Retirement accounts, such as pensions, 401(k)s, etc., are considered assets under Texas law and are subject to the property division process in a divorce. However, not all retirement accounts are treated the same, and there are different rules and factors that determine how they are divided.
Community property versus separate property
Under Texas’ community property laws, all assets acquired by either spouse during the marriage is jointly owned by both spouses, and therefore must be divided in divorce. This includes any contributions made to retirement accounts during the marriage, regardless of whose name is on the account or which spouse earned the income. Therefore, any retirement account that has both premarital and marital contributions is considered to have both separate and community property.
Separate and community property in retirement accounts
To determine the community property portion of a retirement account, the court will use a formula called the, “time rule,” which calculates the ratio of the number of months of marriage during which contributions were made to the account over the total number of months of contributions to the account. For example, if you made 401(k) contributions for 10 years before marriage, then, you were married for another 20 years where you made additional contributions, 20/30 or 66.67% of the account balance is community property, subject to division.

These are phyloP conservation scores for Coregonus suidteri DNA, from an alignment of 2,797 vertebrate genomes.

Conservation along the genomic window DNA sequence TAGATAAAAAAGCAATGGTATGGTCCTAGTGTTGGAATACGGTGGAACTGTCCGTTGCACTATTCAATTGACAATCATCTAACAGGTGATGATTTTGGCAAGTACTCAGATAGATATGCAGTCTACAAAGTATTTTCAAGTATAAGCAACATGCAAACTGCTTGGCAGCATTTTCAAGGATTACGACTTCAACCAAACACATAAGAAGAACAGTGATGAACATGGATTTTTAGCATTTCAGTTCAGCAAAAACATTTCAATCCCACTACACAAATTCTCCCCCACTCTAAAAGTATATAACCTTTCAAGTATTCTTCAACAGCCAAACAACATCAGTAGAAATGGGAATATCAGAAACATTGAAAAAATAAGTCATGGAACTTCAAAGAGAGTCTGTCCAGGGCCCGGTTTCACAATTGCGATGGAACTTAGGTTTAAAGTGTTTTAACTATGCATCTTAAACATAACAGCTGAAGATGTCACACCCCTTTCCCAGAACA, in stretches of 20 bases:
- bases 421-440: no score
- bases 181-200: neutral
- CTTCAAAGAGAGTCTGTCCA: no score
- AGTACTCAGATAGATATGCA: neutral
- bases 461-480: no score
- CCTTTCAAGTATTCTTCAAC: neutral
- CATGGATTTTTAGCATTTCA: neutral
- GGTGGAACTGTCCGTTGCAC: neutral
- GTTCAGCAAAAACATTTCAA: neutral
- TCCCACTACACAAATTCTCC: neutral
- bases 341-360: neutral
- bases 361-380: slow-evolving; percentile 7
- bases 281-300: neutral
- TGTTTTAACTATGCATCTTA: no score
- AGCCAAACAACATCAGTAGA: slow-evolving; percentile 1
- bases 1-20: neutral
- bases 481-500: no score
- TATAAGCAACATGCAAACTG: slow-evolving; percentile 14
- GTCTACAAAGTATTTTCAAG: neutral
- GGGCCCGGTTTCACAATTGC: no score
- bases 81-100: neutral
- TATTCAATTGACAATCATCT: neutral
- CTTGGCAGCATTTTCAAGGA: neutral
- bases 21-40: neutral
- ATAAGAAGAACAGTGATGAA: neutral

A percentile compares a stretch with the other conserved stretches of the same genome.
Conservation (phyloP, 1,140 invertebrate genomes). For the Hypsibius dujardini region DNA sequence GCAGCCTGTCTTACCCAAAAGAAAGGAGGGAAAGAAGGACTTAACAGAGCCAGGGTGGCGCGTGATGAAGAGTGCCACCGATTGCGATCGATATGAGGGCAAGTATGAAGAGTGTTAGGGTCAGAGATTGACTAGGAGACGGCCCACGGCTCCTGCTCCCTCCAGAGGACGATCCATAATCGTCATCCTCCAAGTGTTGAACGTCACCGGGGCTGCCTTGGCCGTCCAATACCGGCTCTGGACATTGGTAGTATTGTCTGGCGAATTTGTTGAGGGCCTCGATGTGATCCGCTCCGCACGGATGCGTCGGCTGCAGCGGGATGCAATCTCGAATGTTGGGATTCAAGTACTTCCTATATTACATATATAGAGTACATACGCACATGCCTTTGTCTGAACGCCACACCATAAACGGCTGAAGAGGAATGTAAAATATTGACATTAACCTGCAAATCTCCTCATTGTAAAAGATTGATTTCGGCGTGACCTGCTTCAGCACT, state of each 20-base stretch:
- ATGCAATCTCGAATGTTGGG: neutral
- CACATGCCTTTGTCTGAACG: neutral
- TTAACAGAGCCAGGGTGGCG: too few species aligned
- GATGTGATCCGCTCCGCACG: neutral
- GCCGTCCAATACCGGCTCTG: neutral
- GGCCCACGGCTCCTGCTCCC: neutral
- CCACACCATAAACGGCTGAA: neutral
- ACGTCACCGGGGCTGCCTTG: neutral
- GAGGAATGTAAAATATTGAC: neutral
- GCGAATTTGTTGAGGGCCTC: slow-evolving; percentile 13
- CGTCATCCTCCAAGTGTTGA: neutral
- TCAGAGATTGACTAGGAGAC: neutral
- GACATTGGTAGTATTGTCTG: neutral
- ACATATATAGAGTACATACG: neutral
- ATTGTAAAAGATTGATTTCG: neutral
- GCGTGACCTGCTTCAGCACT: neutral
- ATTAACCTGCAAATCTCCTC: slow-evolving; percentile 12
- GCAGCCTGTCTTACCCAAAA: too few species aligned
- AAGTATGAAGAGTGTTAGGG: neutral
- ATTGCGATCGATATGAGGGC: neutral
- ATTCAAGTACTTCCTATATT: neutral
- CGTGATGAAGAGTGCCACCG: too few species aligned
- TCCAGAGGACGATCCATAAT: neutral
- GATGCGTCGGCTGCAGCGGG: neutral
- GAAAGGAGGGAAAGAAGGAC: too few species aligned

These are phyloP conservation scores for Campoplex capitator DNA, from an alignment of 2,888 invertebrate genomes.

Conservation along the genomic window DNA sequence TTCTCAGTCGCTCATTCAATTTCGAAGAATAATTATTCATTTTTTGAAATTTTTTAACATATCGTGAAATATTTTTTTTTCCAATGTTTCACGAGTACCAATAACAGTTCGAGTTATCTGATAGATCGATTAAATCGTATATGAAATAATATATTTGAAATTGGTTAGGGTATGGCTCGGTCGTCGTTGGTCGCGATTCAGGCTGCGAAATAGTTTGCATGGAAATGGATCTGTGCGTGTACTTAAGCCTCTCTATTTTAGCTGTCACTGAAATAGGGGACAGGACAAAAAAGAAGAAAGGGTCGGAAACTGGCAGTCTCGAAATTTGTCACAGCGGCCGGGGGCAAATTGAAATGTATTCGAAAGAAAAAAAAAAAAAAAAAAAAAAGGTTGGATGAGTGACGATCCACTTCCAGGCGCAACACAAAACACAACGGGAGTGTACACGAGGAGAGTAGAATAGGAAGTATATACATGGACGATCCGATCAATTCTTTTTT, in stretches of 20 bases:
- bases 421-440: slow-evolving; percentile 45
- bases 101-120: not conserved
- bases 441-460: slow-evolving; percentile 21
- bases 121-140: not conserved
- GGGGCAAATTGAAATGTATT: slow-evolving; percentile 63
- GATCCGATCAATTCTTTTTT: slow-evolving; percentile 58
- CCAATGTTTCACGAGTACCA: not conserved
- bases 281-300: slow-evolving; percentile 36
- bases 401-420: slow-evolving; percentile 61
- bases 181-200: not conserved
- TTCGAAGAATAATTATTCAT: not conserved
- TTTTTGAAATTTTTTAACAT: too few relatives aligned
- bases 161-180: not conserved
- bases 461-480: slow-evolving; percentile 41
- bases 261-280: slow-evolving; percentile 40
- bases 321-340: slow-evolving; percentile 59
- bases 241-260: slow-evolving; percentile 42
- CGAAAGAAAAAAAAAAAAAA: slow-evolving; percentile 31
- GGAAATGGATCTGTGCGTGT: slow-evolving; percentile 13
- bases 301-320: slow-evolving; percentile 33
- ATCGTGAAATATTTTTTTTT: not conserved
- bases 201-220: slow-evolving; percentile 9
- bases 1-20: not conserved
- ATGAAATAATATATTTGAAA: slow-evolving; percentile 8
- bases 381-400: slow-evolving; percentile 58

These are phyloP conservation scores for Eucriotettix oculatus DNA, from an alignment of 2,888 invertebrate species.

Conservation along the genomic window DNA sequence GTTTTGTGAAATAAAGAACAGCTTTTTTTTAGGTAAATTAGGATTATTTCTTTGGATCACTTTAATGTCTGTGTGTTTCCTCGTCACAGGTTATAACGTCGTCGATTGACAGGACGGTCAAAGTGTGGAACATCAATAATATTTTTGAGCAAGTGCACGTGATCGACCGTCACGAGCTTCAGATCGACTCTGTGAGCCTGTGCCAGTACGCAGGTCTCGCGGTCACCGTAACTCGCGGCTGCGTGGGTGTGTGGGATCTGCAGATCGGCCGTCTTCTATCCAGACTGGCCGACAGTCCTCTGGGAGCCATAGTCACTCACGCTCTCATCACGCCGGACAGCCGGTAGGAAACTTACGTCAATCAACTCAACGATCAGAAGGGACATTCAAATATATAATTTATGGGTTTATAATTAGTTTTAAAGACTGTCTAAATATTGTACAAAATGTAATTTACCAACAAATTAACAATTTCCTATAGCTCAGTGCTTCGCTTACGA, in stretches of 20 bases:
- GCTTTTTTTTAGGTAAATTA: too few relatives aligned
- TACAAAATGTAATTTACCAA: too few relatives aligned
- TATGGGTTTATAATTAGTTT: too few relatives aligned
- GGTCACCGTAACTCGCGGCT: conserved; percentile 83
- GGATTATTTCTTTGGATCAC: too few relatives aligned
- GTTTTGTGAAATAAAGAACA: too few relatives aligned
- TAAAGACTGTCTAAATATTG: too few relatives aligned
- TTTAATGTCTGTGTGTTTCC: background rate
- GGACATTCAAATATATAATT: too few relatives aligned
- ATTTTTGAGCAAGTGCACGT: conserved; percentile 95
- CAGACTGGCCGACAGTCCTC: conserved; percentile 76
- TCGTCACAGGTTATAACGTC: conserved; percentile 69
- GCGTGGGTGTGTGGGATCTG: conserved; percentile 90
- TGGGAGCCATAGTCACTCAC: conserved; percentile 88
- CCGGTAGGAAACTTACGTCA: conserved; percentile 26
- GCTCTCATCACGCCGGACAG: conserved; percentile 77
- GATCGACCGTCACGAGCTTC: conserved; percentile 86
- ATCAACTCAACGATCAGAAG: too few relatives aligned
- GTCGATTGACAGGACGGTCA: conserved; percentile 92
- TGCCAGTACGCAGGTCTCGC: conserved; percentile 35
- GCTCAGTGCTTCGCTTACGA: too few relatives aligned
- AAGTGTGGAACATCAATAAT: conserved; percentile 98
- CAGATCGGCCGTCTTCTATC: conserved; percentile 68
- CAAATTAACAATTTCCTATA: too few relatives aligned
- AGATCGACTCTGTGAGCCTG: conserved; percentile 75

Division of retirement accounts
Once the community property portion of the retirement accounts are determined, the family law judge then decides how to divide it between the spouses. However, the judge is not required to split the retirement accounts evenly. Instead, judges divide it in a manner that is “just and right.”
A just and right determination is based on various factors. This includes how long the marriage lasted, you and your soon-to-be ex-spouse’s health and age and both of your earning capacity. The judge also looks at how each of you contributed to marriage and the retirement accounts themselves, the needs of each spouse and any children and the tax consequences of the division.
Finally, the judge is free to look at any other relevant circumstances. This also includes any fault-based grounds for divorce, such as adultery or cruelty.